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Johann Sebastian BACH (1685 - 1750): Cantatas and arias for bass solo

[I] Arias for bass
Benjamin Appl, baritone
Concerto Köln
rec: April 13 - 16, 2018, Wuppertal, Kulturzentrum Immanuelskirche
Sony - 19075851622 (© 2018) (67'43")
Liner-notes: E/D
Cover & track-list

Christ lag in Todesbanden (BWV 4) (sinfonia); Die Elenden sollen essen (BWV 75) (sinfonia); Geschwinde, ihr wirbelnden Winde (BWV 201) (Zu Tanze, zu Sprunge); Herz und Mund und Tat und Leben (BWV 147) (Jesus bleibet meine Freude); Höchsterwünschtes Freudenfest (BWV 194) (Was des Höchsten Glanz erfüllt); Ich hatte viel Bekümmernis (BWV 21) (sinfonia); Ich steh mit einem Fuß im Grabe (BWV 156) (sinfonia); Mer hahn en neue Oberkeet (BWV 212) (sinfonia); Schwingt freudig euch empor (BWV 36) (Willkommen, werter Schatz); Sehet, wir gehn hinauf gen Jerusalem (BWV 159) (Es ist vollbracht); Siehe, ich will viel Fischer aussenden (BWV 88) (Siehe, ich will viel Fischer aussenden); St Matthew Passion (BWV 244) (Am Abend da es kühle war - Mache dich, mein Herze, rein, rec & aria; Gebt mir meinen Jesum wieder); Tönet, ihr Pauken! Erschallet, Trompeten! (BWV 214) (Kron und Preis gekrönter Damen); Wachet! betet! betet! wachet! (BWV 70) (Ach, soll nicht dieser große Tag - Seligster Erquickungstag, rec & aria); Was Gott tut, das ist wohlgetan (BWV 100) (Was Gott tut, das ist wohlgetan); Gottfried Heinrich STÖLZEL (1690-1749): Diomedes (Bist du bei mir)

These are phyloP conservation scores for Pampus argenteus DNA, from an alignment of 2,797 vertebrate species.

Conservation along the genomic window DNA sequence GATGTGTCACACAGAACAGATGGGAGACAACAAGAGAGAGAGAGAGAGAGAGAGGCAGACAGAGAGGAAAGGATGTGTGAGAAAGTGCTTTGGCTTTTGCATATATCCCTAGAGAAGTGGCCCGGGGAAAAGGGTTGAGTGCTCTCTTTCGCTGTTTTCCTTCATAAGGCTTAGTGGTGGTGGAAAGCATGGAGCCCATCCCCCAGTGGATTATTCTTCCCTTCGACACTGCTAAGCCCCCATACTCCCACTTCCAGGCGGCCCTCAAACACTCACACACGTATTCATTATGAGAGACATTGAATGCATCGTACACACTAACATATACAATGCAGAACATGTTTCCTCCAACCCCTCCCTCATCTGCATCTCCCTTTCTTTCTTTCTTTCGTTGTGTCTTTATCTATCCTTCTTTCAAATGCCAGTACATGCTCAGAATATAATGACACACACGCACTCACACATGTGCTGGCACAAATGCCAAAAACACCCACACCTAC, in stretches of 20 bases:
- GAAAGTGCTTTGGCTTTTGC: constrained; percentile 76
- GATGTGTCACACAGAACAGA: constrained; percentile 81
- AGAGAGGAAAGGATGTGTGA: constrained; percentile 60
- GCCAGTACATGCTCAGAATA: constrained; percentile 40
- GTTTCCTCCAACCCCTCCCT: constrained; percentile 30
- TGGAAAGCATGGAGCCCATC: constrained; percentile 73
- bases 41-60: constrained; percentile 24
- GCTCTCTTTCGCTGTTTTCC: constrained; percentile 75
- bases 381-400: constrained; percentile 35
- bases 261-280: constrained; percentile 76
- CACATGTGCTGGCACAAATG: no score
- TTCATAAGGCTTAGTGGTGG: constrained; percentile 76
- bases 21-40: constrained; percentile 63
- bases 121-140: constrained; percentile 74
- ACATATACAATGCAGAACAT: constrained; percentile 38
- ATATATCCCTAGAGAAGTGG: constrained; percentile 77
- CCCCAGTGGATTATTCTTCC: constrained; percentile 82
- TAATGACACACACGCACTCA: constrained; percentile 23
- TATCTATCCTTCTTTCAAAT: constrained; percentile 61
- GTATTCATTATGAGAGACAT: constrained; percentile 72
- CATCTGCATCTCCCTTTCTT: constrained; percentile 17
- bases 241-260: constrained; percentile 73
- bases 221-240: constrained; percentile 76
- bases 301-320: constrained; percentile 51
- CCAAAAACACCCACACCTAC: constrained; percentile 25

Daniel Lanthier, Marie Reith, Kristin Linde, oboe, oboe d'amore, oboe da caccia; Lorenzo Alpert, bassoon; Alessandro Denabian, Jörg Schulteß, horn; Hannes Rux, trumpet; Mayumi Hirasaki, Frauke Pöhl, Wolfgang von Kessinger, Hedwig van der Linde, Jörg Buschhaus, Antje Engel, Stephan Sänger, violin; Chiharu Abe, violin, viola; Aino Hildebrandt, Gabrielle Kancachian, Claudia Steeb, viola; Jan Kunkel, John Semon, cello; Jean-Michel Forest, double bass; Elisabeth Seitz, dulcimer; Michael Dücker, lute; Markus Märkl, harpsichord, organ

[II] "Cantatas and arias for Bass"
Dominik Wörner, bass
Magdalena Harer, sopranoa; Franz Vitzthum, altob; Nils Giebelhausen, tenorc
Dir: Alfredo Bernardini
rec: Jan 19 - 22, 2019, Kirchheim/Weinstrasse, Protestantische Kirche
Arcana - A 466 (© 2019) (62'17")
Liner-notes: E/D/F; lyrics - translations: E/F
Cover, track-list & booklet

Ach wie flüchtig, ach wie nichtig (BWV 26) (An irdische Schätze das Herze zu hängen); Der Friede sei mit dir (BWV 158)a; Ich habe genung (BWV 82); Ich will den Kreuzstab gerne tragen (BWV 56)abc; Nimm von uns, Herr, du treuer Gott (BWV 101) (Warum willst du so zornig sein); O Ewigkeit, du Donnerwort (BWV 20) (Gott ist gerecht)

Alfredo Bernardini, Paolo Grazzi, oboe; Emiliano Rodolfi, oboe, oboe da caccia; Alberto Grazzi, bassoon; Olivia Centurioni, Rossella Croce, violin; Teresa Ceccato, viola; Gaetano Nasillo, cello; Paolo Zuccheri, violone; Anna Fontana, harpsichord, organ; Andreas Gräsle, organ